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Secret Power exhibition attracts international attention

New Zealand’s pavilion for the 2015 Venice Biennale has been picked in high profile publications as a “must see” for visitors to the most famous art event in the world, staged in Venice every two years.

Berlin-based Aucklander Simon Denny, one of New Zealand’s most successful contemporary artists, attracted early attention with half of his Biennale exhibition installed in the arrivals area at Venice’s Marco Polo Airport.

During the Biennale’s preview week, more than 4,000 media, arts professionals, collectors and patrons experienced the other half of the New Zealand pavilion, housed in the Monumental Rooms of the exquisite Marciana Library in the heart of Venice. The exhibition has been previewed, reviewed and recommended by publications such as The Guardian, The Independent, The New York Times, and The Wall Street Journal as well as high-profile art magazines and tourist publications.

Heather Galbraith, Commissioner for NZ at Venice says the exhibition is now open to the public and attracting around 6,000 visitors per week through the summer high season. “This is very promising and we expect the exhibition to continue attract significant numbers of international visitors over the six-and-a-half months of the biennale.”

She says, “Simon is to be heartily congratulated. He has realized an extraordinary project over two fascinating sites. The works have attracted unprecedented international attention, and it is very exciting for a New Zealand exhibition at the Venice Biennale to be so positively received by both the media and public alike. It is a testimony to the calibre of the work and its investigation of urgent contemporary issues.”

Denny’s exhibition, named Secret Power, after a 1996 book by investigative journalist Nicky Hager, draws upon Venice’s history to offer a new perspective on the visual culture of the Five Eyes intelligence alliance (between the United States, the United Kingdom, Canada, Australia and New Zealand), as revealed in documents leaked by NSA contractor Edward Snowden in 2013. As a case study, it includes interpretations of work found on the public-facing Behance and LinkedIn profiles of former NSA creative director David Darchicourt.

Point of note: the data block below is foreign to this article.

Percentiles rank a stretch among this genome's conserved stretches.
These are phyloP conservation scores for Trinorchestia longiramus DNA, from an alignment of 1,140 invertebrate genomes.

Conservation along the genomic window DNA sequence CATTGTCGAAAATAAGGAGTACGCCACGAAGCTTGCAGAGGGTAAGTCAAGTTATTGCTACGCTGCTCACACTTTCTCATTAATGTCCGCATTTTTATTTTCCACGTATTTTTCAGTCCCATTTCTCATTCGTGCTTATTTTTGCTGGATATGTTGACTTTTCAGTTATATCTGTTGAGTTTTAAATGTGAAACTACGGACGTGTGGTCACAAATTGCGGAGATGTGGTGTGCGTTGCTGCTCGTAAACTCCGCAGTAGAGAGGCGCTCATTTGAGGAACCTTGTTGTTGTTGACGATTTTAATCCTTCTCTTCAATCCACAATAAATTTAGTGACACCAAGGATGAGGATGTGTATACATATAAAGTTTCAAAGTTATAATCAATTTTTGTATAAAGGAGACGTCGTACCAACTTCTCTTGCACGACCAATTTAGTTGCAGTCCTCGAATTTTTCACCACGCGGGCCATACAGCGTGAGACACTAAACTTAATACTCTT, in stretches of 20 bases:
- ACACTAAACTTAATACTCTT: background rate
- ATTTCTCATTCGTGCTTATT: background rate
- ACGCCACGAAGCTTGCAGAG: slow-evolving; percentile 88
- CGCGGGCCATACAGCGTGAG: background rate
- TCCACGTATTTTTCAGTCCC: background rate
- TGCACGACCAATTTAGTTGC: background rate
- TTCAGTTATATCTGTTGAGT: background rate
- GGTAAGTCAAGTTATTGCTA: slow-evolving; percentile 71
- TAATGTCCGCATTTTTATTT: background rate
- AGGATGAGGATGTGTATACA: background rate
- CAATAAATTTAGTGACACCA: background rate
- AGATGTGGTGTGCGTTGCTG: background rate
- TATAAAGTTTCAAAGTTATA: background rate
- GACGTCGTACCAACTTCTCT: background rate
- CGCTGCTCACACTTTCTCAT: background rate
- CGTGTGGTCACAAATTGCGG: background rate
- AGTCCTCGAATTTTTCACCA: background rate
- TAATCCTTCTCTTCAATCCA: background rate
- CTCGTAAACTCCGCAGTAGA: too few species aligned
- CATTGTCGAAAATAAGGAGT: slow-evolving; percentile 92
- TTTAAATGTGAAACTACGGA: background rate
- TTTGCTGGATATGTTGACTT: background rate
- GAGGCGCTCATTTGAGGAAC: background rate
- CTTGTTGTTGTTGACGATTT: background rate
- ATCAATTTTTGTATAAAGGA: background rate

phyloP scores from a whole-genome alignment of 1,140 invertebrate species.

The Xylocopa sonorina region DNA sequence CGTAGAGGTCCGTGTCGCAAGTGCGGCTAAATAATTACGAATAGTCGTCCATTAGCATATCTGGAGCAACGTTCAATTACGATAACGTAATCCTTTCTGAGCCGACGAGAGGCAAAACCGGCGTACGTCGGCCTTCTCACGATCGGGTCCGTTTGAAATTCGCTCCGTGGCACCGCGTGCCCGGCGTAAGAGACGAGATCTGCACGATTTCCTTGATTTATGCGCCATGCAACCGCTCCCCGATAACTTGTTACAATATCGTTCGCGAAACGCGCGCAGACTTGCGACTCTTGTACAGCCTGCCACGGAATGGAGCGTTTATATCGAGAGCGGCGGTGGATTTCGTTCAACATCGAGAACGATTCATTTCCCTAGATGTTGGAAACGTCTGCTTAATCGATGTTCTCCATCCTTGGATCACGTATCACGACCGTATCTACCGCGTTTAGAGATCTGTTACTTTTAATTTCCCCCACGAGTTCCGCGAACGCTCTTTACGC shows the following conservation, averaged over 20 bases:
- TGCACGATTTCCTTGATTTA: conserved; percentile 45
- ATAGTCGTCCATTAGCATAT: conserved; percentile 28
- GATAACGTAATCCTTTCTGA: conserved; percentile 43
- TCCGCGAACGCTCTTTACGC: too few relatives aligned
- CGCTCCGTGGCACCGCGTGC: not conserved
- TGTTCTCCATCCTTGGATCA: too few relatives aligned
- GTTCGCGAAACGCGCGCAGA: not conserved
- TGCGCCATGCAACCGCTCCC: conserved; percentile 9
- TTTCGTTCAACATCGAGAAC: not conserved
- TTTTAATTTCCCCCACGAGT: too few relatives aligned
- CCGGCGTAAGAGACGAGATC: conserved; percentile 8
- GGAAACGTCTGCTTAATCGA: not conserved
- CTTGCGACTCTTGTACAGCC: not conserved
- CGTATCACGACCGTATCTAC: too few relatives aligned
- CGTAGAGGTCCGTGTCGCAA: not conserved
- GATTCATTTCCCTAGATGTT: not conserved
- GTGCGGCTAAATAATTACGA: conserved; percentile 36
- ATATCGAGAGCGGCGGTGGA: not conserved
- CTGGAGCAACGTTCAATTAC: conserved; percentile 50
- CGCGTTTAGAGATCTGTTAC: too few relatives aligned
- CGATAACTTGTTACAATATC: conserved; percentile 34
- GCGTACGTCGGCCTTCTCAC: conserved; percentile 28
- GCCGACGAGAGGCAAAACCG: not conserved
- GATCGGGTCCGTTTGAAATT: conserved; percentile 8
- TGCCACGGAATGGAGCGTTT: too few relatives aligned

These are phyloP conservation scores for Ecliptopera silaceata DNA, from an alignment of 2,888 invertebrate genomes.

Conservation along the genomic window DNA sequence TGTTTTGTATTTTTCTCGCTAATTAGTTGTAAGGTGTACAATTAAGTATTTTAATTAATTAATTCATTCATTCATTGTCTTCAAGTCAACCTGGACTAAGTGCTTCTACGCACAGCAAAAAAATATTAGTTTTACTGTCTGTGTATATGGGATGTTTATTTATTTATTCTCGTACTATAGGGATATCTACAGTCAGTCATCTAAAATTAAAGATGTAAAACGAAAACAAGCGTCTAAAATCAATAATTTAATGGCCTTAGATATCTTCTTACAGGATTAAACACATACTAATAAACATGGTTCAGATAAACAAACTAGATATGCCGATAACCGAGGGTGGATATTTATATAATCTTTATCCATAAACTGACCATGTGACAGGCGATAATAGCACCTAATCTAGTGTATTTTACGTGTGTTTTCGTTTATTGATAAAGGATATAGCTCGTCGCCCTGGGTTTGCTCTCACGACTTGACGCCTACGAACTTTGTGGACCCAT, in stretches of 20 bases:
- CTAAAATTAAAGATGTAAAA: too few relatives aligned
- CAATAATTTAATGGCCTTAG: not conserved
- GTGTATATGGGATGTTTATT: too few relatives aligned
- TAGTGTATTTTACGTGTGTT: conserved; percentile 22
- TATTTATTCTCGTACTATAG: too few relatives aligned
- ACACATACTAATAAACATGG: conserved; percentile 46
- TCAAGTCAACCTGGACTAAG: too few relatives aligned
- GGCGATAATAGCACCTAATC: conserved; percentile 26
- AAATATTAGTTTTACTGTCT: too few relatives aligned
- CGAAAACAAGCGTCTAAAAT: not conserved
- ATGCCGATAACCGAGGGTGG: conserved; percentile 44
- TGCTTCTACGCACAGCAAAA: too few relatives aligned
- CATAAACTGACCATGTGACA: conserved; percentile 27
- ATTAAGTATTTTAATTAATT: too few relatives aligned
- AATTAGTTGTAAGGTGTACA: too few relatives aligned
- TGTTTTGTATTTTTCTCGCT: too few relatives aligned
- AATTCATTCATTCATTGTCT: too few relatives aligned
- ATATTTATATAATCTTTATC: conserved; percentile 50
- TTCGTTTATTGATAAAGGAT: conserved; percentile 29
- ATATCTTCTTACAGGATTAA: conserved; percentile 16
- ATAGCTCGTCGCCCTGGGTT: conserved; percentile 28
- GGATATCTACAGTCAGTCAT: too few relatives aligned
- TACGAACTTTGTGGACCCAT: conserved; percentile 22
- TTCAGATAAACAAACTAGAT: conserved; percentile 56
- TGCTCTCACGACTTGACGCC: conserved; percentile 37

Simon Denny, at 32, is riding a wave of international success. He recently opened a solo show at New York’s MoMA PS1; a first for a Zealand artist.

International responses to Secret Power, New Zealand’s pavilion at the 2015 Venice Biennale:

New York Times T Magazine: New Zealand’s Contribution to the Venice Biennale: A Library and an Airport, Transposed “For the 56th Biennale (appropriately titled “All the World’s Futures”), art lovers who reach Venice by air will be greeted by an immersive installation that fuses symbolic aspects of the library with the airport’s and vice versa.”

A-N: Venice 2015 Preview: Ten Must-See National Pavilions “Taking its title from the 1996 book by Nicky Hager that investigated and revealed New Zealand’s international intelligence contribution, artist Simon Denny explores the role of data, knowledge and technological power at two contrasting exhibition sites. New arrivals to Venice are greeted by his work at the arrivals lounge of Marco Polo Airport.”

Bloomberg: Ten Reasons Non-Art People Should Care About the Venice Biennale “Berlin-based, New Zealand-born Simon Denny is having an art-world moment.”

The Guardian: Simon Denny, the artist who did reverse espionage on the NSA “The Marciana Library in Venice is one of the world’s great repositories of humanist knowledge. Its grand hall is covered in paintings of philosophers, and its ceiling with allegorical images about the acquisition of knowledge. Now, that hall is temporary home to another meditation on the accrual of information.”

The Wall Street Journal: Three Standout Exhibits at the Venice Biennale “At this year’s Venice Biennale, Invisible Borders Trans-African Project, Simon Denny’s ‘Secret Power’ and Walker Evans’s photographs are among the pick of the crop.”

The Baltimore Sun: Former NSA illustrator finds his work the focus of a major international art show

“Freelance designer David Darchicourt usually produces whimsical illustrations for clients he finds over the Internet. Now, he's also the unwitting star of an exhibit at the Venice Biennale, a major international art show that opens this weekend.”

Dazed Magazine: Ten Things to Search Out at the Venice Biennale “It's a hot year for Denny with a current MoMA PS1 show. At Venice Berlin-based Denny is taking on the New Zealand Pavilion. His presentation is the first work that will hit you – at the Marco Polo Airport.”

ARTnews: Simon Denny, Representing New Zealand, Exposes the Language of State Surveillance

“…incisive, and surprisingly humorous ...easily one of the strongest national pavilions in Venice this year.”

Artnet News: The Most Outlandish Things Seen at the 56th Venice Biennale So Far and Everything You Need to Know About the Venice Biennale 2015 The New Zealand Pavilion Uncovers the Art of the NSA "...few artists have adequately tackled this incredibly rich and fraught subject matter. Enter Simon Denny."

BBC: The art of uncovering the USA’s surveillance culture

Christie’s: The pick of the pavilions and Simon Denny - Marciana Library (video interview)

The Intercept: Inside the Secret World of NSA Art

Domus (Italy): Secret Power - Simon Denny represents New Zealand for the 56th Venice Biennale

"..the Simon Denny installation is one of the most talked-about of this Biennale."

Hopes&Fears: Artist Simon Denny on NSA art, Genius and Kim Dotcom's weird Predator statue “Simon Denny is having a year.”

For more information on New Zealand’s exhibition at 2015 Venice Biennale: or follow New Zealand at the Venice Biennale on Facebook

Updated on 23rd July 2015